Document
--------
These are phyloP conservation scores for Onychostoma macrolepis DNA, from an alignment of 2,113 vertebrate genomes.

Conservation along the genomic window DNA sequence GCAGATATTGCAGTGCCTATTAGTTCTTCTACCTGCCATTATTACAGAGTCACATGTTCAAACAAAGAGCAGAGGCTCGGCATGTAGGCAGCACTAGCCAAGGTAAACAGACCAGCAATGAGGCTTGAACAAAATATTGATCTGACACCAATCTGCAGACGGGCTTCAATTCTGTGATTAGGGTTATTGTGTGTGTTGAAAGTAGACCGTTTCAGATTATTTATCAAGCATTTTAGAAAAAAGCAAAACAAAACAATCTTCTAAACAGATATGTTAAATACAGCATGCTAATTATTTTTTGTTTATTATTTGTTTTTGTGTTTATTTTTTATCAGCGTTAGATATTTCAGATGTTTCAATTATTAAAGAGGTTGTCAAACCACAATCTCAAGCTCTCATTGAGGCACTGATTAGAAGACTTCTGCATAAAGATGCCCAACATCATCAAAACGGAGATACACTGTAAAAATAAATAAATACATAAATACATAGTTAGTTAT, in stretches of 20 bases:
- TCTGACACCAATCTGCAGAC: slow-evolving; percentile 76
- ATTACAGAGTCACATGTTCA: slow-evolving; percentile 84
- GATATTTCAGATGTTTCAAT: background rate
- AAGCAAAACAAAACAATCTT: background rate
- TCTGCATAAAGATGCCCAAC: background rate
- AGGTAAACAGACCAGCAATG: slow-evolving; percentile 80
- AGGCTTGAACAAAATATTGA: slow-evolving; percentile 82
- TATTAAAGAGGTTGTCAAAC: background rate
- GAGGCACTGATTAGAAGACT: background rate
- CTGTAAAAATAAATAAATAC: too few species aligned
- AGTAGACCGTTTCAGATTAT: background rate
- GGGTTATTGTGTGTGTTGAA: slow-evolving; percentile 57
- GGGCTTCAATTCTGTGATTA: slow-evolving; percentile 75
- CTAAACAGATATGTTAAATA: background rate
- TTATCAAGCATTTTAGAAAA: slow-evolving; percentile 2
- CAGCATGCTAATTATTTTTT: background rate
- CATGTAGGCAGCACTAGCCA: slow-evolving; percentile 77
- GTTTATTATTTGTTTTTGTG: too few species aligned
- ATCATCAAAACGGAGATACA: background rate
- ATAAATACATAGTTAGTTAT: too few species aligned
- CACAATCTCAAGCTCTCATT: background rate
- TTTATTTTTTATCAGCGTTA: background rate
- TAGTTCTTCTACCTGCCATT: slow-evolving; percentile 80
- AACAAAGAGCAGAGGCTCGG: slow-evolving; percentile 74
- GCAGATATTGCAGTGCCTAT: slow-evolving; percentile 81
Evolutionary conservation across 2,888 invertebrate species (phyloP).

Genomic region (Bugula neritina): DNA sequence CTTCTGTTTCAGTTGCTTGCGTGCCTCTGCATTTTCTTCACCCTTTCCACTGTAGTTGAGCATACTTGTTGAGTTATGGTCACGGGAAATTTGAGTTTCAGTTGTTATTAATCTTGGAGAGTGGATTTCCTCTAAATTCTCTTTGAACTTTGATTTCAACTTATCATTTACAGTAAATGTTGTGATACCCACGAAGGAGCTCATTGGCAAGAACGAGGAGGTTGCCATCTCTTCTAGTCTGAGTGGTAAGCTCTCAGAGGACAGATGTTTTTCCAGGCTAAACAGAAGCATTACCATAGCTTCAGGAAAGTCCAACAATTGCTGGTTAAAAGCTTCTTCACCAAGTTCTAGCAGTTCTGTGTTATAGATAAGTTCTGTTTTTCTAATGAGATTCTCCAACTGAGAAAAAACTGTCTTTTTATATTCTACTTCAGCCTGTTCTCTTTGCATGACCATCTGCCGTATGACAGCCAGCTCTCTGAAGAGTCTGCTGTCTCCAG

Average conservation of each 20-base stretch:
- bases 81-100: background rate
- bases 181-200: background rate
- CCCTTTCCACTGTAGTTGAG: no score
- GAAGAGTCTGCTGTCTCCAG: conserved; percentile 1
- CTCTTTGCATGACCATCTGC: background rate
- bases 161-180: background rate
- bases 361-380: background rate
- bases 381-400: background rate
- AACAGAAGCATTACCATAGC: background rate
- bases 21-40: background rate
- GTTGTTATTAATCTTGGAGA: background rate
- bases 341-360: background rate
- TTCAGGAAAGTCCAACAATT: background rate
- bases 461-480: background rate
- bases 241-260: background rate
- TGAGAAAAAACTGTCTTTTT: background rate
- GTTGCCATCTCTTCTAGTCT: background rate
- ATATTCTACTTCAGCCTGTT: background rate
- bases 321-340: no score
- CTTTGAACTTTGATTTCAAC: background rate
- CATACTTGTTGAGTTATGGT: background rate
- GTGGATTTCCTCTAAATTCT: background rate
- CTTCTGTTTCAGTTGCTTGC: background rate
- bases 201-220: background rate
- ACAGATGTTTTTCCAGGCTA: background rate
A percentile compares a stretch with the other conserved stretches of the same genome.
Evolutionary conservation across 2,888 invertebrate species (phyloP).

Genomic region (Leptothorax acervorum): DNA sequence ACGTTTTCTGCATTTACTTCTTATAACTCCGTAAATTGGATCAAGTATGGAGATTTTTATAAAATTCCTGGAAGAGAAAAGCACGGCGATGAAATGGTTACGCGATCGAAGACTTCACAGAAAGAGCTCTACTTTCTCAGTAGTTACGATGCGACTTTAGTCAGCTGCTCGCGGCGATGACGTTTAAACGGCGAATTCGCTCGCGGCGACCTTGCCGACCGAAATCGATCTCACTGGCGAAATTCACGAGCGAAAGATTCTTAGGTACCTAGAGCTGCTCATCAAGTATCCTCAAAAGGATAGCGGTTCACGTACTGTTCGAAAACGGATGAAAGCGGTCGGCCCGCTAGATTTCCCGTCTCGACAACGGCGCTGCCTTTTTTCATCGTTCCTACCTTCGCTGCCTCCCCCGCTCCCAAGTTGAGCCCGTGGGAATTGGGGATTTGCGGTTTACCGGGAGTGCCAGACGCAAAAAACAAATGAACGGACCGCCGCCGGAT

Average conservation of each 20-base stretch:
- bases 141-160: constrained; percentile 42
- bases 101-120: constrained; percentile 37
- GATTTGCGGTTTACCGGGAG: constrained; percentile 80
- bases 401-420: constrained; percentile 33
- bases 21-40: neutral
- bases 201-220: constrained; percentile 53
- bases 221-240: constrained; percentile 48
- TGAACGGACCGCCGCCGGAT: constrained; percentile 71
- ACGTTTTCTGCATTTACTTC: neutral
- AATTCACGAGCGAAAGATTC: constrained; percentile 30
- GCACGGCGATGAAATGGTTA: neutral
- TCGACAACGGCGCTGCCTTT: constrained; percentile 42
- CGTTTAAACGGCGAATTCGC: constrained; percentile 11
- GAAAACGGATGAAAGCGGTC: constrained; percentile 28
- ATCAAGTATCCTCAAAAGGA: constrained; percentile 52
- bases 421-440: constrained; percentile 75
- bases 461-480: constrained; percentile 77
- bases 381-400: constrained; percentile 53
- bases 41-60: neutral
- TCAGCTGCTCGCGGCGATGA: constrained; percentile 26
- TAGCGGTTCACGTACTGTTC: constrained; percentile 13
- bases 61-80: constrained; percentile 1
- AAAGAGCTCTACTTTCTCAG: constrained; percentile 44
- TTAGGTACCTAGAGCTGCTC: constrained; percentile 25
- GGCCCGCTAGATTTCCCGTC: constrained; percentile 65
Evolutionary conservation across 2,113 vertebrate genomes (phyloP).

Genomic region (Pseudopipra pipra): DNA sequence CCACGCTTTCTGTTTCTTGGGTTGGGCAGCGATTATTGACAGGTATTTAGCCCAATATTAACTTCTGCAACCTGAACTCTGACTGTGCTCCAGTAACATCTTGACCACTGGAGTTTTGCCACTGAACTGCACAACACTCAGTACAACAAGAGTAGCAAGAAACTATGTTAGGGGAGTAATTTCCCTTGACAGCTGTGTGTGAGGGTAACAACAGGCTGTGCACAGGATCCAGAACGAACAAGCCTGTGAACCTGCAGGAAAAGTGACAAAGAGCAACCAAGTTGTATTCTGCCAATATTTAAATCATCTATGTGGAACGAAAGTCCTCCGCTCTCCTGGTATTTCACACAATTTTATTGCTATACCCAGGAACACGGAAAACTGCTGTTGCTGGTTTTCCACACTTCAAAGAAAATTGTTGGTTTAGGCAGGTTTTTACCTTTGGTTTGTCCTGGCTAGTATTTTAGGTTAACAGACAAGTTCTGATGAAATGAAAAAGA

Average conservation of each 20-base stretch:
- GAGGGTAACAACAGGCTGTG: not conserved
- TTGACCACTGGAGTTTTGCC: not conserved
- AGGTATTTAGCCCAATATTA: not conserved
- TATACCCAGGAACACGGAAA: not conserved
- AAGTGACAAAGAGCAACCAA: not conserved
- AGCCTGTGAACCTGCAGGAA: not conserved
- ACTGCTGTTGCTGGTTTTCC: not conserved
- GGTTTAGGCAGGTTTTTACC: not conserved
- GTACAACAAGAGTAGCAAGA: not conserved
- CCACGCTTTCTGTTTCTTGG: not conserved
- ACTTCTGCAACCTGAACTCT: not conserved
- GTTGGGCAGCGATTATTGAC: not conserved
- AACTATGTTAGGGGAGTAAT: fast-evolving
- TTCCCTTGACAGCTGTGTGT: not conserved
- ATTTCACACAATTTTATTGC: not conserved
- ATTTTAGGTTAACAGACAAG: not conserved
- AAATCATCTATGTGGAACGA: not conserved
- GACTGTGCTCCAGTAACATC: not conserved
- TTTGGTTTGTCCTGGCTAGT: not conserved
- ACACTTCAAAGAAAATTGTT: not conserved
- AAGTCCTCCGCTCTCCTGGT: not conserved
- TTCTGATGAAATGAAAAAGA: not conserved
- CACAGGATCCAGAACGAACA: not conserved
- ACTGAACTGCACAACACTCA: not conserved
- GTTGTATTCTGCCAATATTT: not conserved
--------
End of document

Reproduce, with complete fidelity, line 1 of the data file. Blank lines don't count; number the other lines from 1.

These are phyloP conservation scores for Onychostoma macrolepis DNA, from an alignment of 2,113 vertebrate genomes.